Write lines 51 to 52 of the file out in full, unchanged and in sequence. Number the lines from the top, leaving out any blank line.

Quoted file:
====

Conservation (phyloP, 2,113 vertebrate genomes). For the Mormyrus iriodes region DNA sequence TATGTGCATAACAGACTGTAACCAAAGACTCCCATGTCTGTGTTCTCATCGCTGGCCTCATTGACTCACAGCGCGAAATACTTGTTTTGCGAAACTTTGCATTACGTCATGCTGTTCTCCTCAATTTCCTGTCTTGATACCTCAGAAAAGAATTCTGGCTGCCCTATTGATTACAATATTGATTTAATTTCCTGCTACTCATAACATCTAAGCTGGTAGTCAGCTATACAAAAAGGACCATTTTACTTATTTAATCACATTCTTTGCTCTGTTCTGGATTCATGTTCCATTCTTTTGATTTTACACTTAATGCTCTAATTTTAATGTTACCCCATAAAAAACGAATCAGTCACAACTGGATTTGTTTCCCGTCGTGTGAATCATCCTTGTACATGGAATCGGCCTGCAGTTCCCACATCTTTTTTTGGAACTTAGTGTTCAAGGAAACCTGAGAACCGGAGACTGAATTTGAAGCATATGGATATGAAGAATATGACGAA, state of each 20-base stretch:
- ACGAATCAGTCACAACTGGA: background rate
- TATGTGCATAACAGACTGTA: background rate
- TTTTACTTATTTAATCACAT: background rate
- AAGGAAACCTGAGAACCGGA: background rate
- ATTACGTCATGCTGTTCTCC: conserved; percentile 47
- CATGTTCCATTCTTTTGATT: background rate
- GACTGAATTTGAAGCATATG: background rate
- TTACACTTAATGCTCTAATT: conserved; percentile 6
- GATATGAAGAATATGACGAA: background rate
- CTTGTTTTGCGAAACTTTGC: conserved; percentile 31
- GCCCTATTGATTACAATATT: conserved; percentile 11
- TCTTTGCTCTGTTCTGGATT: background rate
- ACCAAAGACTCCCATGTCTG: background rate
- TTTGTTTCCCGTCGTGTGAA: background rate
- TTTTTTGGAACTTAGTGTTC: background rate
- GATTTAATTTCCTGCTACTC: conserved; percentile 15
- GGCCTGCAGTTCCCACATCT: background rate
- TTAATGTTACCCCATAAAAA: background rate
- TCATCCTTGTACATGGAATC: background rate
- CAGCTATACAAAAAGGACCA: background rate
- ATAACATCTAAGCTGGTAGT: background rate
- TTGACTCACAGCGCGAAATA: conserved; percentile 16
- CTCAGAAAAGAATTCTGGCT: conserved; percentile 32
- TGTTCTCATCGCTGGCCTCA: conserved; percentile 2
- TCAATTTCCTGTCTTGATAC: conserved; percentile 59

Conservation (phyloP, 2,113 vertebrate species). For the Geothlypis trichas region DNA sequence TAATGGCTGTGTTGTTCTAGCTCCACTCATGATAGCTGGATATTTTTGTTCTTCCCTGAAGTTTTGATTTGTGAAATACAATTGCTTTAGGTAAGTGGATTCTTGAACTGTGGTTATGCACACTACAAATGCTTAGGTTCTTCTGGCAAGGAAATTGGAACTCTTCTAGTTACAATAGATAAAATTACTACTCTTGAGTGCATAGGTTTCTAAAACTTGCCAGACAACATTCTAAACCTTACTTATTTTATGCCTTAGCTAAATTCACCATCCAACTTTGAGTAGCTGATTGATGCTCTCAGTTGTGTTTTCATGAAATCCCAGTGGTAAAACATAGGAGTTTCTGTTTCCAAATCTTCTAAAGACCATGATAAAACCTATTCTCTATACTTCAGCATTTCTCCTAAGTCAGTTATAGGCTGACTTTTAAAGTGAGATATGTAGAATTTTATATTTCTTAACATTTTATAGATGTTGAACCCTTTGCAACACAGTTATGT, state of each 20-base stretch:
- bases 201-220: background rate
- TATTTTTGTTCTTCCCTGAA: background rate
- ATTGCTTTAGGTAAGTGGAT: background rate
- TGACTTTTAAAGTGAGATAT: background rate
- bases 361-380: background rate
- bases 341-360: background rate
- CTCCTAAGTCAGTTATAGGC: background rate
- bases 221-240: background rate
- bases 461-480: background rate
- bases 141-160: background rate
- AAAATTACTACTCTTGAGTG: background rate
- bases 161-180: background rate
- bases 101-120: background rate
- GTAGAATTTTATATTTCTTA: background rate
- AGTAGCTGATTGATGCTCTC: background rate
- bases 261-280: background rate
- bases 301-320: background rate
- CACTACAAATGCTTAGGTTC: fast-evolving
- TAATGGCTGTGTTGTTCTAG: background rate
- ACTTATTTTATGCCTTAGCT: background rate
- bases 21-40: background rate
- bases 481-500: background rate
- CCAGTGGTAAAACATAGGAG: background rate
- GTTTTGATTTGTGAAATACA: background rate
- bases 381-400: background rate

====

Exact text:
- GTTTTGATTTGTGAAATACA: background rate
- bases 381-400: background rate